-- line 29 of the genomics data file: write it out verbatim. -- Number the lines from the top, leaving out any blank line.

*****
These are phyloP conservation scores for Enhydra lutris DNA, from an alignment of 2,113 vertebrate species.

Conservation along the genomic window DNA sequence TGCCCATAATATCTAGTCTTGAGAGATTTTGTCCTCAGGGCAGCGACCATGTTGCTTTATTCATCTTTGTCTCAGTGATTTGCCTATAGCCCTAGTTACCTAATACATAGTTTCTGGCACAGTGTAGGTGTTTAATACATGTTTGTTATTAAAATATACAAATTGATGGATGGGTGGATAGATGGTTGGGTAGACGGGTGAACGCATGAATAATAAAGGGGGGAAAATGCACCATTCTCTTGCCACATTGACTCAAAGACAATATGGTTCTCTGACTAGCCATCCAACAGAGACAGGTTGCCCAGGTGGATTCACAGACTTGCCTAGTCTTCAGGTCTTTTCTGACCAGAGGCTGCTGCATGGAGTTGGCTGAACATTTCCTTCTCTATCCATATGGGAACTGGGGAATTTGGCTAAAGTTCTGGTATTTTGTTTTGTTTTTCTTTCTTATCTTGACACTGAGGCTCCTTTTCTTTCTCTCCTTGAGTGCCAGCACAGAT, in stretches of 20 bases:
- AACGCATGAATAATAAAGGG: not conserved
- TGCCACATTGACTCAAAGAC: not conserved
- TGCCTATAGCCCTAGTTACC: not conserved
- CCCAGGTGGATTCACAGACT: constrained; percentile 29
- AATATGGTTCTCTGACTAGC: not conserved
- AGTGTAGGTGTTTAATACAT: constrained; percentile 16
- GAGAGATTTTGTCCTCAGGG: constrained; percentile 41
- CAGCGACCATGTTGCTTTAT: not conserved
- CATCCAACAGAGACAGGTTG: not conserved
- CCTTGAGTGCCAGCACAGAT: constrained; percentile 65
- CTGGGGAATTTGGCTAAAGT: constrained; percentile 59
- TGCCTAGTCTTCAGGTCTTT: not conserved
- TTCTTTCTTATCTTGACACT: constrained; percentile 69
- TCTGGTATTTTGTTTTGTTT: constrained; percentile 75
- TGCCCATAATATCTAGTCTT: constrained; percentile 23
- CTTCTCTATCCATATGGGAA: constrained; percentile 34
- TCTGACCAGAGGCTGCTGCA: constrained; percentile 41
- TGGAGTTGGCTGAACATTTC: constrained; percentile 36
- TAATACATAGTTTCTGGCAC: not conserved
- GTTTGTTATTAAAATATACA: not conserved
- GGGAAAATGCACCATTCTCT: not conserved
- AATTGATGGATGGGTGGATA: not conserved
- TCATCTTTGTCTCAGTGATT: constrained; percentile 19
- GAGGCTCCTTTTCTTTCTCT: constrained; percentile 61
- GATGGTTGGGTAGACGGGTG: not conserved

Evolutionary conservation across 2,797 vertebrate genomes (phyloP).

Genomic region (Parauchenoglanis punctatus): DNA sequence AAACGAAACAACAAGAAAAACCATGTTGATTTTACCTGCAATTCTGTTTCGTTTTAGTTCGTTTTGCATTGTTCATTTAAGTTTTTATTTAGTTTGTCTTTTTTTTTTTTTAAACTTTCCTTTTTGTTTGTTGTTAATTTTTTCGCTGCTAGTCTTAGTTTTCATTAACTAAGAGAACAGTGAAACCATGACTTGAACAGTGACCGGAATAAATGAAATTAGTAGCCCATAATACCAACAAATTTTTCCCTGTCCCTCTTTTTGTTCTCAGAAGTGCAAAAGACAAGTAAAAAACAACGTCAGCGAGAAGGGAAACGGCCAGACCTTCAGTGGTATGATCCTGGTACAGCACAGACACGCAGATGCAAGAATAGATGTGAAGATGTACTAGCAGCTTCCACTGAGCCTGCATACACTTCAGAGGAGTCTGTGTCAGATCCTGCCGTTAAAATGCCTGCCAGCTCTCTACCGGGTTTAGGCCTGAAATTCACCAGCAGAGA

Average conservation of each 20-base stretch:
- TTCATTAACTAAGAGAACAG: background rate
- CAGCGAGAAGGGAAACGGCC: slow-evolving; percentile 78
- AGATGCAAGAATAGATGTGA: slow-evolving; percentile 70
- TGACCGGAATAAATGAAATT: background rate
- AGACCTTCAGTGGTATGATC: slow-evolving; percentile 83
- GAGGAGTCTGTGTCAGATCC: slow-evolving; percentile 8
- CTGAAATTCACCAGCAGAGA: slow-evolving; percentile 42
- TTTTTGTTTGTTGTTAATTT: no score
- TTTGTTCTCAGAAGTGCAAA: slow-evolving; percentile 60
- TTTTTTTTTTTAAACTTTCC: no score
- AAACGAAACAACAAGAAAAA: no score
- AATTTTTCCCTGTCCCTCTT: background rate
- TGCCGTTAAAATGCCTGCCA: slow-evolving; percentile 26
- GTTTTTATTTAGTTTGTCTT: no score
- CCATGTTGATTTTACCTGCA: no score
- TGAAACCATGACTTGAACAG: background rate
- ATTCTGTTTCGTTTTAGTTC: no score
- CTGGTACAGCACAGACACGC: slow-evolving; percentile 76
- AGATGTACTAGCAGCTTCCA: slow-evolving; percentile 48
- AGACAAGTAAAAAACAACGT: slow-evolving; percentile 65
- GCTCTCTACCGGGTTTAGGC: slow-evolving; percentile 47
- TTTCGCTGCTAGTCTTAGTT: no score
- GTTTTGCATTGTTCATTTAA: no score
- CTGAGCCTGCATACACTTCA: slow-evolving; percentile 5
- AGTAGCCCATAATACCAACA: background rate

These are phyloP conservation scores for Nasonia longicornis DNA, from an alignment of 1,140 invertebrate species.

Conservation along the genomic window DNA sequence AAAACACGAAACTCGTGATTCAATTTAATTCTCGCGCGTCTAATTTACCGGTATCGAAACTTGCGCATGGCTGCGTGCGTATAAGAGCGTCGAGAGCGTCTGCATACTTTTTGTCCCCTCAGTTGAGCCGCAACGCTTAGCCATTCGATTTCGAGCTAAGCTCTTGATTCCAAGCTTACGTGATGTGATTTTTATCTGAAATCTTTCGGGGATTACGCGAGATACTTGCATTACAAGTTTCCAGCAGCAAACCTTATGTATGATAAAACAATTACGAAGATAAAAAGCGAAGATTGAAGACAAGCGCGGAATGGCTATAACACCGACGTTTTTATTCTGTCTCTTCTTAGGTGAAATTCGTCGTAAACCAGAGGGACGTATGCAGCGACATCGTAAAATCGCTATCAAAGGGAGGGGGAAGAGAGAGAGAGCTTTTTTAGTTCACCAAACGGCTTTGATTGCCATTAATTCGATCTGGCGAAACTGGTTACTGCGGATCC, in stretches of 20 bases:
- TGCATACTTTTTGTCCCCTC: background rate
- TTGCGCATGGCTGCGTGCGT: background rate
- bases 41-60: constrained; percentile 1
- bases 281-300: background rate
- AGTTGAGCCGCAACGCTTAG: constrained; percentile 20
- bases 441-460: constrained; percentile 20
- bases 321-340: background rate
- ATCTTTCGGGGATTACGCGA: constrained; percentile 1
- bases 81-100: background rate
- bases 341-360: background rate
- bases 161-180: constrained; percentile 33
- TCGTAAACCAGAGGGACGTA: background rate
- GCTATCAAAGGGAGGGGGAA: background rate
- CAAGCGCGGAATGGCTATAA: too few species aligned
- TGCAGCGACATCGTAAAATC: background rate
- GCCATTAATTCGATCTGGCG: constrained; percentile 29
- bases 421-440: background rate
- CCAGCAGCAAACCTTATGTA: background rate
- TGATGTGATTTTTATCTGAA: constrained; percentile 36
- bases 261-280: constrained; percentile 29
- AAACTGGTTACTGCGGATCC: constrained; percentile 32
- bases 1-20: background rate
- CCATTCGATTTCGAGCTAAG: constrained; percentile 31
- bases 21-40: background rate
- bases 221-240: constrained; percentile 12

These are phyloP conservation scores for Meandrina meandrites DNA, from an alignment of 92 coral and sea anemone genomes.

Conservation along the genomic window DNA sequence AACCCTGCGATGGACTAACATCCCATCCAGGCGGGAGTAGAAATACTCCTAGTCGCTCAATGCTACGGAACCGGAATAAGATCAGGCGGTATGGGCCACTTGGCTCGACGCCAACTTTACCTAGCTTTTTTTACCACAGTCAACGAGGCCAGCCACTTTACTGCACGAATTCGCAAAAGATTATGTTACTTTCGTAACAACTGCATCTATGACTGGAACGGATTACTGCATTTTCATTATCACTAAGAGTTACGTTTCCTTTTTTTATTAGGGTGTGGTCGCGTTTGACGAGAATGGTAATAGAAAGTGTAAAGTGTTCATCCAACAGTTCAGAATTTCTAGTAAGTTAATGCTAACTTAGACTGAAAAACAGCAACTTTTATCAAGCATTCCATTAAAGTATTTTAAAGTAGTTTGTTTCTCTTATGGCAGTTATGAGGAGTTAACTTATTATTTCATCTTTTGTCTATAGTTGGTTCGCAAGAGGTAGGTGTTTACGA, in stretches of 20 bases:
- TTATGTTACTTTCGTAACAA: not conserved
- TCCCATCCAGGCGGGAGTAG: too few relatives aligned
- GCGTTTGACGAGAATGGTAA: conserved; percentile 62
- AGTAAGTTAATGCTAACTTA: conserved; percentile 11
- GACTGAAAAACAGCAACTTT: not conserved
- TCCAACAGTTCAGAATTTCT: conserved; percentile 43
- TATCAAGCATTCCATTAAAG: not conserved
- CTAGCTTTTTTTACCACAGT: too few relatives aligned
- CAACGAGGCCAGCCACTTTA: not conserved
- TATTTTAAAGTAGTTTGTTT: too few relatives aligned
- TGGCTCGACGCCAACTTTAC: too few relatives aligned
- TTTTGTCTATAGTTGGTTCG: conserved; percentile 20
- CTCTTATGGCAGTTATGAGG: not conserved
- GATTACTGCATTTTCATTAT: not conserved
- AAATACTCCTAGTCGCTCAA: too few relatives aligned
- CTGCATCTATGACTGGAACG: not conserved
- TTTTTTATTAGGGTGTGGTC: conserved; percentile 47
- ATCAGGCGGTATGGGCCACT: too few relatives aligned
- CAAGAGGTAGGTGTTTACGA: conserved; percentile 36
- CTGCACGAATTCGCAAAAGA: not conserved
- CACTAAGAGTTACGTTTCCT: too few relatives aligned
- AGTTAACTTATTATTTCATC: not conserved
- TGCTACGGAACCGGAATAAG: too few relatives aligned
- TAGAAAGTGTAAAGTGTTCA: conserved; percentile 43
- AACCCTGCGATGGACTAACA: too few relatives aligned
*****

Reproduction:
Genomic region (Parauchenoglanis punctatus): DNA sequence AAACGAAACAACAAGAAAAACCATGTTGATTTTACCTGCAATTCTGTTTCGTTTTAGTTCGTTTTGCATTGTTCATTTAAGTTTTTATTTAGTTTGTCTTTTTTTTTTTTTAAACTTTCCTTTTTGTTTGTTGTTAATTTTTTCGCTGCTAGTCTTAGTTTTCATTAACTAAGAGAACAGTGAAACCATGACTTGAACAGTGACCGGAATAAATGAAATTAGTAGCCCATAATACCAACAAATTTTTCCCTGTCCCTCTTTTTGTTCTCAGAAGTGCAAAAGACAAGTAAAAAACAACGTCAGCGAGAAGGGAAACGGCCAGACCTTCAGTGGTATGATCCTGGTACAGCACAGACACGCAGATGCAAGAATAGATGTGAAGATGTACTAGCAGCTTCCACTGAGCCTGCATACACTTCAGAGGAGTCTGTGTCAGATCCTGCCGTTAAAATGCCTGCCAGCTCTCTACCGGGTTTAGGCCTGAAATTCACCAGCAGAGA